Kevin Hall

Clearing the Air – Dec. 2012: Off the Grid / Discount Shopping

By Kevin Hall

Off the Grid

If you live in Fresno’s Tower District, Southeast Fresno, West Fresno or downtown, the pollution monitor that measures wintertime particulate levels for your neighborhood is not actually in your neighborhood, not even close. It’s located near Dakota and First avenues, miles away from and upwind of thousands of open-hearth fireplaces, countless diesel truck trips on freeways 99, 180, 168 and 41 and, ultimately, your lungs. And if you live in Parlier, Sanger, Fowler or anywhere else in southeast Fresno County, your particulate monitor is located in…(wait for it)…Clovis!

That’s our Valley Air Board at work, and later this month it will meet and vote to approve a cleanup plan for particulate pollution. The plan relies on this faulty system of monitors located far from the low-income communities of color with the highest concentrations of poverty found anywhere in the country—the neighborhoods where people’s life expectancies are as much as 27 years lower than those of north Fresno residents with families who account for a disproportionate share of Fresno’s 20 emergency room visits daily due to asthma attacks.

George Bernard Shaw wrote: “The worst sin toward our fellow creatures is not to hate them, but to be indifferent to them; that’s the essence of inhumanity.” Those faces of inhumanity will be on public display at 9 a.m., Dec. 20, in the governing board room of the San Joaquin Valley Air Pollution Control District, 1990 E. Gettysburg, Fresno.

This is your chance to tell your story, express your concerns or simply demand change. No expertise is necessary, no science required, just people who are not indifferent to the suffering, disease and deaths of our friends and family; people who are not willing to give these elected “representatives” a free pass. If you would like more information individually or in a group presentation, my contact information is below. Otherwise, prepare your statement for three minutes or less.

Discount Shopping

One of the longest serving Valley Air Board members is Fresno County Supervisor Judy Case, R.N. At an October county board meeting, advocates from California Rural Legal Assistance Foundation, Fresno Metro Ministry and Latinos United for Clean Air gave a presentation on the need for more air pollution monitors, especially in the urban neighborhoods and rural communities described above. They asked the supervisors to pass a nonbinding resolution that called for a return of the Arvin monitor to the grounds of the Arvin-Edison Water Storage District.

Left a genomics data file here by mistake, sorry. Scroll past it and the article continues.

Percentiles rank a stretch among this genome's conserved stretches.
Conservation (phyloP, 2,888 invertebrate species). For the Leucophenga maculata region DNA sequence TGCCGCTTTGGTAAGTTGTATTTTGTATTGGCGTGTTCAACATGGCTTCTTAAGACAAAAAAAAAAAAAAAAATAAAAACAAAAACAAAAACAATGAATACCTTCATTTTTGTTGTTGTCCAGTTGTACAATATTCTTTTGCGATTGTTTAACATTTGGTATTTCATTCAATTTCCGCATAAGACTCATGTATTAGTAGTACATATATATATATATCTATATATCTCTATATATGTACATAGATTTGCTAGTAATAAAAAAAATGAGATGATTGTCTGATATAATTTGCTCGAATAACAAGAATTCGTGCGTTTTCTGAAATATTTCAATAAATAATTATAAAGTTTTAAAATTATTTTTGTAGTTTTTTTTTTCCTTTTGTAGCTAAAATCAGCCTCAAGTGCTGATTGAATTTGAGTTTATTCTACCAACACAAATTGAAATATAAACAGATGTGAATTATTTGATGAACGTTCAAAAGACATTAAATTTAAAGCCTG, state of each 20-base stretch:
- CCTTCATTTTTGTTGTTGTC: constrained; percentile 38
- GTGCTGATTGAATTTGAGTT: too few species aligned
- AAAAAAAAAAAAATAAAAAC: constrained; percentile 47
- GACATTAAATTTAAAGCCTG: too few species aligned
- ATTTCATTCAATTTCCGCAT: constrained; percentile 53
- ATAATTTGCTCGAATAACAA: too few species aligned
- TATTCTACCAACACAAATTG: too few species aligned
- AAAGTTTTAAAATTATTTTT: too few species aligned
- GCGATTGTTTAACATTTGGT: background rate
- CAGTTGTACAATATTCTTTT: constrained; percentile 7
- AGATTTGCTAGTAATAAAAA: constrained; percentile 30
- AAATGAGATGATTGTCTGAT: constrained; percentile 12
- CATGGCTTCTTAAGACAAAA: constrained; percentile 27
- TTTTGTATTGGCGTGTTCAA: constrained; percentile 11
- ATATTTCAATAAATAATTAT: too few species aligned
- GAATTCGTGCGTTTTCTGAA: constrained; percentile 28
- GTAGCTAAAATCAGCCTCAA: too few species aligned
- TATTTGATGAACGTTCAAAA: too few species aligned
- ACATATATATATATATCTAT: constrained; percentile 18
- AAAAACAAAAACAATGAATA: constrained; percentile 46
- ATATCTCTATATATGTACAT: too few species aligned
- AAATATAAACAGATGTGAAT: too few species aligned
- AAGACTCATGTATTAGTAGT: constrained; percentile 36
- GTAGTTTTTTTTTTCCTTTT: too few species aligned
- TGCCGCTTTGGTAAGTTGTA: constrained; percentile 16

As described by Fresno Bee reporter Mark Grossi on Oct. 21, the $30 million fine currently paid mostly by Valley motorists will continue indefinitely unless that monitor is restored, but Supervisor Case spoke against it as a private property rights issue.

Case offered a bizarre comparison with retail shopping: “Have you ever heard of anybody that rented retail space and that retailer decided they wanted to do something different? If you haven’t, take a look at Fig Garden [Village in Fresno]. They kicked a number of retailers out because they wanted to change, kind of, the type of retailers that were in their area. I didn’t hear any big outcry that you can’t do that.”

You see, for supervisors Case, Phil Larson and Debbie Poochigian, what matters most is that industry and Big Ag want that monitor gone. The retail analogy is actually quite revealing: The Valley Air Board is actively shopping for the lowest pollution readings it can find.

Personifying Shaw’s indifference was the Valley Air Board’s CEO. At the county board meeting, this bureaucrat dismissed the high rate of premature deaths of Valley residents caused by air pollution: “It’s a social value that we’ve assigned to each premature death that comes from air pollution. Of the $6 billion [economic impact], over 95 percent of it is that social value, not a direct cost to the economy.”

Join us on Dec. 20!

*****

Kevin Hall is director of the Central Valley Air Quality Coalition based in Fresno, online at www.calcleanair.org and on Facebook. CVAQ is a partnership of more than 70 community, medical, public health, environmental and environmental justice organizations representing thousands of residents in the San Joaquin Valley unified in their commitment to improve the health of Californians. Contact him at kevin@calcleanair.orgor follow him on Twitter at SJVair.

  • The Community Alliance is a monthly newspaper that has been published in Fresno, California, since 1996. The purpose of the newspaper is to help build a progressive movement for social and economic justice.

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